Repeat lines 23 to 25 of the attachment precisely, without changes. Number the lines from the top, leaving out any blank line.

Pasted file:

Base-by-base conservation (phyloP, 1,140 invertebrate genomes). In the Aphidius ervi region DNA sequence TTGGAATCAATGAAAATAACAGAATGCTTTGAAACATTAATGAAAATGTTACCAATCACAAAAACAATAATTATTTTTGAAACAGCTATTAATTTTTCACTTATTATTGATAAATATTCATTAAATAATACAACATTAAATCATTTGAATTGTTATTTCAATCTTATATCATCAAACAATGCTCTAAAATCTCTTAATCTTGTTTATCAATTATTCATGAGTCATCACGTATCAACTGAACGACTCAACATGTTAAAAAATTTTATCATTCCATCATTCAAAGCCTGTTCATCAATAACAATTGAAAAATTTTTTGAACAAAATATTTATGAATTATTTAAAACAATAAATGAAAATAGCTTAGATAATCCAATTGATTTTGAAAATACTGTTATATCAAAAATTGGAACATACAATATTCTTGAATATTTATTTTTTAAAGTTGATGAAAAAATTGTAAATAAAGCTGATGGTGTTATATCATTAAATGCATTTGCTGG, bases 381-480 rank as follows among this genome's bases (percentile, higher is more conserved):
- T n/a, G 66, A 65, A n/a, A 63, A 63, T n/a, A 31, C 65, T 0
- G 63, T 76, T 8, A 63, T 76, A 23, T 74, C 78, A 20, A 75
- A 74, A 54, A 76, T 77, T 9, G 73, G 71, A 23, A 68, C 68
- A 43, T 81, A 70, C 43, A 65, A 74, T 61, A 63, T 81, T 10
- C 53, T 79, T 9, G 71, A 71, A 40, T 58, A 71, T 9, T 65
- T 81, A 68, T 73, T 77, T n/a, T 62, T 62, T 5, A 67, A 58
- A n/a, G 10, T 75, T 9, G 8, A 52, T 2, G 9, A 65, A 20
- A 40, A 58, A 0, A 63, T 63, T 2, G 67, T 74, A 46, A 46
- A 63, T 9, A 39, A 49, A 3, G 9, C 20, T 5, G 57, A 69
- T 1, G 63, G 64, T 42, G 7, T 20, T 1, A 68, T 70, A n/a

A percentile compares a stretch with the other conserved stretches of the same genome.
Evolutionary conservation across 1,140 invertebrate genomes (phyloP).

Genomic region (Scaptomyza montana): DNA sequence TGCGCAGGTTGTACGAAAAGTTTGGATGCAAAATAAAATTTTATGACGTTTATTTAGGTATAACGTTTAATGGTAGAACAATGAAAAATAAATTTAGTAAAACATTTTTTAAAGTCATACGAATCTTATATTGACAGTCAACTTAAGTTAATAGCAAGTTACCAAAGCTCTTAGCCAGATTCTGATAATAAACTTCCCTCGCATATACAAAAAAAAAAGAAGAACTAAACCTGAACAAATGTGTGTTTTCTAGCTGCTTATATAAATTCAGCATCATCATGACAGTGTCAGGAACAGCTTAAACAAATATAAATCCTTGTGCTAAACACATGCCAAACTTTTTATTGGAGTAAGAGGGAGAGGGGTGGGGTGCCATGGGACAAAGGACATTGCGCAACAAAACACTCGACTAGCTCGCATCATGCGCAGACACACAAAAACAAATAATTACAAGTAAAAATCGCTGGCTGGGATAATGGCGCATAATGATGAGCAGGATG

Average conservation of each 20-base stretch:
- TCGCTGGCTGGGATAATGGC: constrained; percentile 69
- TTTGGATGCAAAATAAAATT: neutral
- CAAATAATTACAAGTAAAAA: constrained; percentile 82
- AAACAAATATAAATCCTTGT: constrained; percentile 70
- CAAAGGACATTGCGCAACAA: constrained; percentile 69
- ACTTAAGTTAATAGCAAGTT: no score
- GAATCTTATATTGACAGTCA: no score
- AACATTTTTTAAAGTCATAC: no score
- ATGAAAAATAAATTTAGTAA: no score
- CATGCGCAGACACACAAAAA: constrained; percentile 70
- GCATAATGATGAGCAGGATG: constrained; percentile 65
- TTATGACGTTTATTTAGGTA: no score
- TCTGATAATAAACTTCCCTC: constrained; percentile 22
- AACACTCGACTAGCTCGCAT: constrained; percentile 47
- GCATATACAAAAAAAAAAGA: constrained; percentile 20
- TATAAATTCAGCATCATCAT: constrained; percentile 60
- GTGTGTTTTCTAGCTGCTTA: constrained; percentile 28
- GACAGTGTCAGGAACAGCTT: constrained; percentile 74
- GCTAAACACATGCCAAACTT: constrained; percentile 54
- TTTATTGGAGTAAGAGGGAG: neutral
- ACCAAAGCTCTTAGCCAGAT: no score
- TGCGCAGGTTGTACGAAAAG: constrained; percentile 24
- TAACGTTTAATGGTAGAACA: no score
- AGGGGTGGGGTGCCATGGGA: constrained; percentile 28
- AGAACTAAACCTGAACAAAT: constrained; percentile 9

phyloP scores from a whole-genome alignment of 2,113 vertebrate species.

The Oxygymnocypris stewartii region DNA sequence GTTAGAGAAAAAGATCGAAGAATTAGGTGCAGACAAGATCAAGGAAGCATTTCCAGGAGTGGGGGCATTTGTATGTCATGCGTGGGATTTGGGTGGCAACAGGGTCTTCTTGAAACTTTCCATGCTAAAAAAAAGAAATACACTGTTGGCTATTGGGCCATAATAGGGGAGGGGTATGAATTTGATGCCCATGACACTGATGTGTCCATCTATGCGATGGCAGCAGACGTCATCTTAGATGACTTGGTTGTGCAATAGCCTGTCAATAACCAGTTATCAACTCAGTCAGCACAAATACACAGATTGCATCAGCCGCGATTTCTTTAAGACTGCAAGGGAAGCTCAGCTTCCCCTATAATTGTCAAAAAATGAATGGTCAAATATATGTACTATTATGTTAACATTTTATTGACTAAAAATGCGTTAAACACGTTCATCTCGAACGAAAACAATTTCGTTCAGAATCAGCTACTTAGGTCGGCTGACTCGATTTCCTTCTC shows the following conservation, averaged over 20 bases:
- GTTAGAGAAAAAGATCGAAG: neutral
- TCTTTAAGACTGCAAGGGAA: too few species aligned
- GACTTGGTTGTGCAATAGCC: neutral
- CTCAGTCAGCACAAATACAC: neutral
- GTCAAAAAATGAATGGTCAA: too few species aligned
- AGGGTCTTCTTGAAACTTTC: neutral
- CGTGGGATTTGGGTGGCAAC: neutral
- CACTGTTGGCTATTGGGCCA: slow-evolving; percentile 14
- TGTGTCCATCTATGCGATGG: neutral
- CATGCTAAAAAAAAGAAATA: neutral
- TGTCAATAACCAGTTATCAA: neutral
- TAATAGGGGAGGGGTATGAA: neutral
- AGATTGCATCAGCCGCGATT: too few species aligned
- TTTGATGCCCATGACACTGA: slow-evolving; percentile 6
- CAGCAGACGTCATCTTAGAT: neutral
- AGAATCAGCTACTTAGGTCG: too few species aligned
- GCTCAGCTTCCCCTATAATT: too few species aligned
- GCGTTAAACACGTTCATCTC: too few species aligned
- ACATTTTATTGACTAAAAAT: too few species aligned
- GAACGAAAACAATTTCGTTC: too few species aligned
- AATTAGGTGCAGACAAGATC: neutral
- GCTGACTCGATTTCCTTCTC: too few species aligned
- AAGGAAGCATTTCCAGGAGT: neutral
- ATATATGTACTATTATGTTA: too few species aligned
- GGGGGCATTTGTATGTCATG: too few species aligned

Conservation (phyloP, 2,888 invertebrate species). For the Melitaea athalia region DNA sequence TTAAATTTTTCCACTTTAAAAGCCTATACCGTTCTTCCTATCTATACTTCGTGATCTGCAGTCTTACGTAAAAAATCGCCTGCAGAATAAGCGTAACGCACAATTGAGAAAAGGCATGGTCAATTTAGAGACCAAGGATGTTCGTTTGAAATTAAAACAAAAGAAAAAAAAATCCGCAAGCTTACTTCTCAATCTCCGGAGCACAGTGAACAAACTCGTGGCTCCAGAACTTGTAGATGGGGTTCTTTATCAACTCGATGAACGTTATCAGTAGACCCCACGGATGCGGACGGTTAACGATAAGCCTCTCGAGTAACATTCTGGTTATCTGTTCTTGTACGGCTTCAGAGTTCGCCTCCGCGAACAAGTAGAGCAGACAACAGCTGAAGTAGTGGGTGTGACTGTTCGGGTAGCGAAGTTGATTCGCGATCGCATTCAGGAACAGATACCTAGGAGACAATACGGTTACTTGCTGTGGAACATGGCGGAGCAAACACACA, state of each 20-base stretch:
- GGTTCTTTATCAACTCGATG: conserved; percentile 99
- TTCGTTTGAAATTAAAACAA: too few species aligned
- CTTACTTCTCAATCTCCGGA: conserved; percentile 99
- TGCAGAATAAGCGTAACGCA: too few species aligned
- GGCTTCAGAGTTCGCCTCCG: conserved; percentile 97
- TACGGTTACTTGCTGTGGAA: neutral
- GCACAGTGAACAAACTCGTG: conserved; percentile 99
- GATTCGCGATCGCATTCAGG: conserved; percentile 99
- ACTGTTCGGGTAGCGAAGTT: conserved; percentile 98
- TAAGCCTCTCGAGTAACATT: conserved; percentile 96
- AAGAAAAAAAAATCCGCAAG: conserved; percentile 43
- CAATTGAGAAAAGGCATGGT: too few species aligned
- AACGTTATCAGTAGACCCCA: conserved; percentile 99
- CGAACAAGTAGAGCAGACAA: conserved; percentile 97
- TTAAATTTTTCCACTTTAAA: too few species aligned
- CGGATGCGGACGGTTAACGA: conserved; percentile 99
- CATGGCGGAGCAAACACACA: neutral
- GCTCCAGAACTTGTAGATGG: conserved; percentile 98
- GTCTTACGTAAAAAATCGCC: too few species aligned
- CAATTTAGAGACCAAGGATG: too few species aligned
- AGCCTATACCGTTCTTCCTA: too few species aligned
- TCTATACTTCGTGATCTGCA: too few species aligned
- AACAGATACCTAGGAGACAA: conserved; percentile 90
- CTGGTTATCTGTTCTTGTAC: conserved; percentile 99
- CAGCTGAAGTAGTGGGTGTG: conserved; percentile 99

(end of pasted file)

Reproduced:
- AACATTTTTTAAAGTCATAC: no score
- ATGAAAAATAAATTTAGTAA: no score
- CATGCGCAGACACACAAAAA: constrained; percentile 70